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Harsha’s Military Conquests

Harsha’s Military Conquests

  • On his accession in 606 CE Harsha focused his attention on the affairs of his sister Rajyasri who had fled to Vindhya mountains to escape from the evil design of Deva Gupta of Malwa to covet her.
  • Harsha went to Vindhya mountain ranges and succeeded in saving his sister who was about to burn herself after killing Deva Gupta.
  • Harsha consoled Rajyasri and brought her back to the kingdom of Kanauj.
  • Later Rajyasri took to Buddhism and was instrumental in converting Harsha to Buddhism.
  • According to Bana, Harsha, in an effort to build an empire, sent an ultimatum to the following kings to either surrender or be prepared for a battle:
    1. Sasanka, the Gauda ruler of Bengal.
    2. The Maithrakas of Valabhi and Gurjara of Broach region.
    3. The Chalukya king, Pulikesin II, in the Deccan
    4. Rulers of Sindh, Nepal, Kashmir, Magadha, Odra (northern Odisha) and Kongoda (another geographical unit in ancient Odisha).
  • Harsha’s immediate task was to take revenge on Sasanka.
  • Harsha entered into an alliance with the king of Kamarupa (Pragiyaotisha), which is today the modern Assam.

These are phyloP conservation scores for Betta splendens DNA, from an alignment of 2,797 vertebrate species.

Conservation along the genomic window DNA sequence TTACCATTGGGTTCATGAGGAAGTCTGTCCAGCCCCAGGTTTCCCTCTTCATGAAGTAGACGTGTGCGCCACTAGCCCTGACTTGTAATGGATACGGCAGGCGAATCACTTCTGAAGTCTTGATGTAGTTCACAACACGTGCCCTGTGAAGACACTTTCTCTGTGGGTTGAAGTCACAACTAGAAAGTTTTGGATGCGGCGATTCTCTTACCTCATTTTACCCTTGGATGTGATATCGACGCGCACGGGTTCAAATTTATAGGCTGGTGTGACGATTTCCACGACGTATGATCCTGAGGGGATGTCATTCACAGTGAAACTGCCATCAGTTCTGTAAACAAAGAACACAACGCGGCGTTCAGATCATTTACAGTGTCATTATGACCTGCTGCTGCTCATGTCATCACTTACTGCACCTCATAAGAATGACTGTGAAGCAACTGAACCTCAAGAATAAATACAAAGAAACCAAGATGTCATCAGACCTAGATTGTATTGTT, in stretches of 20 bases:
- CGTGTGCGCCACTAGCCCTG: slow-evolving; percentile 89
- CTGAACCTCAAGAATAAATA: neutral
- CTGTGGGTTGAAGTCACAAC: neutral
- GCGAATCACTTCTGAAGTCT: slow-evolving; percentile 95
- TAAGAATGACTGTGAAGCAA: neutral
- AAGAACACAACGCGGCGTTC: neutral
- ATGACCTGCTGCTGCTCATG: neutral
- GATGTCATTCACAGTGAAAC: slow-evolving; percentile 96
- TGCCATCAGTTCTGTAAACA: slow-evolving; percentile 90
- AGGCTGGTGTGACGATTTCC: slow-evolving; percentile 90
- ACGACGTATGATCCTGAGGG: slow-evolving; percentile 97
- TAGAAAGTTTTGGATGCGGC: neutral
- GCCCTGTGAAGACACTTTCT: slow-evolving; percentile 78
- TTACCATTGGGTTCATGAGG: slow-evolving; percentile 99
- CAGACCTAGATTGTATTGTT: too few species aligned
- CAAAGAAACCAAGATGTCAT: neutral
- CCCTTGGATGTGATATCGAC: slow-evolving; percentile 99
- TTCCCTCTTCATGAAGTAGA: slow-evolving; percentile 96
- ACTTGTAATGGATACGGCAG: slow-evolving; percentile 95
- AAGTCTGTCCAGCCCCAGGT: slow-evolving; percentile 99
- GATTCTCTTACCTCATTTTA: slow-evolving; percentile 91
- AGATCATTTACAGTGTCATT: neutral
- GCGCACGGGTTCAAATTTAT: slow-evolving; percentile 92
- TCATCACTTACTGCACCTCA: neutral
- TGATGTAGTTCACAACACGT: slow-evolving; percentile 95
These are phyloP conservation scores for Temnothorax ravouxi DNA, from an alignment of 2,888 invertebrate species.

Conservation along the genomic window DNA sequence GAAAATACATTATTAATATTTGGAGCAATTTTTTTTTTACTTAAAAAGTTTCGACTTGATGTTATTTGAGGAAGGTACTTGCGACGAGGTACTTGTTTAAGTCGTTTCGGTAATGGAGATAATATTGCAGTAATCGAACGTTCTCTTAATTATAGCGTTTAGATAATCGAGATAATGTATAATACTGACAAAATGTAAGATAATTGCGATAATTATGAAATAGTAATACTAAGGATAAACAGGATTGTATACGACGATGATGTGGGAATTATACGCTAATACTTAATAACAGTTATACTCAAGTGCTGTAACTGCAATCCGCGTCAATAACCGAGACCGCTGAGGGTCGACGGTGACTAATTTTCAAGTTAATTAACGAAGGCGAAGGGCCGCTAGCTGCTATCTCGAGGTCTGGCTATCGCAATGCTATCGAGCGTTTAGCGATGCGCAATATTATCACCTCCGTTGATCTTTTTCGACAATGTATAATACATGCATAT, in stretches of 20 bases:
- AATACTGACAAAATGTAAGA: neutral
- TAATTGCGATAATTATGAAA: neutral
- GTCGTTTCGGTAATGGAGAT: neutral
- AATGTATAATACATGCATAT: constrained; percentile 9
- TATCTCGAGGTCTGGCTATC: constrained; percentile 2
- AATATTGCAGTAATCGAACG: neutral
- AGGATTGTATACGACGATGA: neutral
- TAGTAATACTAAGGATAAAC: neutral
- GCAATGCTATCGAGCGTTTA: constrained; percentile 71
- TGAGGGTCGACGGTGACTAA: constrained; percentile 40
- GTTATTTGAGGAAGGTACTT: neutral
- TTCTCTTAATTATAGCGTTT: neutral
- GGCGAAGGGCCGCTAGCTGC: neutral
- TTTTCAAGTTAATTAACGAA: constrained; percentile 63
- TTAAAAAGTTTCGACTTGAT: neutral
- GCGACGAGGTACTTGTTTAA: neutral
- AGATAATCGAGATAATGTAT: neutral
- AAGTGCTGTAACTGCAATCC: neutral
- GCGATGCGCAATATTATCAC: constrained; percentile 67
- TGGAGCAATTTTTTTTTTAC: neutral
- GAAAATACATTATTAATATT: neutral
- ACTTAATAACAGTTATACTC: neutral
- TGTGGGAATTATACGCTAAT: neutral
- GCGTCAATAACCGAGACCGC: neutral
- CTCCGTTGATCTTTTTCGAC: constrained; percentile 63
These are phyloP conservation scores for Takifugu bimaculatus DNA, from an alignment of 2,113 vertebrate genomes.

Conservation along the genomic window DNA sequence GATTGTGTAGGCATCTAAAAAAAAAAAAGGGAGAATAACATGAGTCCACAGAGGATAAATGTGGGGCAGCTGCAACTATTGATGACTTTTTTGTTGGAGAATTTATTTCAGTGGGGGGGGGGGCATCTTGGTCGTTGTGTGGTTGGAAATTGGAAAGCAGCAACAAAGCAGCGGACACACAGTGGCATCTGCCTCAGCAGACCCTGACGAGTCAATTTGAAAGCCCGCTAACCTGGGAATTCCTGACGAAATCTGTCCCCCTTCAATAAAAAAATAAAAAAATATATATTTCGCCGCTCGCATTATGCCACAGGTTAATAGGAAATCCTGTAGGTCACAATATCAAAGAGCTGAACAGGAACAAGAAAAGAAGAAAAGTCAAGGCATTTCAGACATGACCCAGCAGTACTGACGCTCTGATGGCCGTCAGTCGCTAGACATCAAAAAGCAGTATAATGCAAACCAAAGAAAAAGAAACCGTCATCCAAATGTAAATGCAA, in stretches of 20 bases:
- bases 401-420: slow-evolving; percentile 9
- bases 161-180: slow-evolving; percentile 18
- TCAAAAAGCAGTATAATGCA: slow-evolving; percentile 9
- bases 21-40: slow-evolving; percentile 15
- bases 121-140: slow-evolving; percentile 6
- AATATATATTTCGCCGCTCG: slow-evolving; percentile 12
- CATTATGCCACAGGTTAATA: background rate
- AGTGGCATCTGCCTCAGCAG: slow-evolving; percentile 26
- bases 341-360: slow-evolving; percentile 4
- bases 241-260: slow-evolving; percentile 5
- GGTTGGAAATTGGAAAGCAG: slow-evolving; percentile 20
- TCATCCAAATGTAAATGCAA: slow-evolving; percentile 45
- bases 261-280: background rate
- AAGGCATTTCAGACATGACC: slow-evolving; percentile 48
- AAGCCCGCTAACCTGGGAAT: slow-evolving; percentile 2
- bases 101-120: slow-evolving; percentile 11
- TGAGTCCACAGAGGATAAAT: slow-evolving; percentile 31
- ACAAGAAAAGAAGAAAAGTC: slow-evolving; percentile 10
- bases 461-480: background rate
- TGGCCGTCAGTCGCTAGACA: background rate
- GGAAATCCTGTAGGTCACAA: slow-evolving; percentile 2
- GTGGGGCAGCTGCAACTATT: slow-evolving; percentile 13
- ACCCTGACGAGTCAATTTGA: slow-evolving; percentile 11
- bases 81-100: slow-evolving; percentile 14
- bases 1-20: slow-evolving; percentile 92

• But there is hardly any detail of the war between Harsha and Sasanka.
  • However, Harsha seems to have successfully subjugated the Gauda Empire, which included Magatha, Gouda, Odra and Kongoda only after the death of Sasanka.
  • The hostilities between Harsha and the Maithrakas ended in the marriage of Dhruvabhatta with the daughter of Harsha.
  • Soon, Valabhi became a subordinate ally of Harsha.

Pulikesin II, the Chalukya King

  • Harsha sought to extend his authority southward into the Deccan.
  • However the Chalukya king Pulikesin II, who controlled the region, humbled Harsha.
  • In commemoration of his victory over Harsha, Pulikesin assumed the title of “Parameswara”.
  • Inscriptions in Pulikesin’s capital Vatapi attest to this victory.

Extent of Harsha’s Empire

  • Harsha ruled for 41 years.
  • His feudatories included those of Jalandhar (in the Punjab), Kashmir, Nepal and Valabhi.
  • Sasanka of Bengal remained hostile to him.
  • Though it is claimed that Harsha’s Empire comprised Assam, Bengal, Bihar, Kanauj, Malwa, Odisha, the Punjab, Kashmir, Nepal and Sindh, his real sway did not extend beyond a compact territory between the Ganges and Yamuna rivers.
  • The kingdom of Harsha disintegrated rapidly into small states after his death.

Harsha’s Relations with China

  • Harsha had cordial relations with China.
  • The contemporary T’ang emperor, Tai Tsung, sent an embassy to his court in 643 and again in 647 CE.
  • On the second occasion, the Chinese ambassador found that Harsha had recently died.
  • On learning that the throne had been usurped by an undeserving king, the Chinese ambassador rushed to Nepal and Assam to raise a force to dislodge the usurper.
  • Later, the king who had usurped the throne was taken to China as a prisoner.

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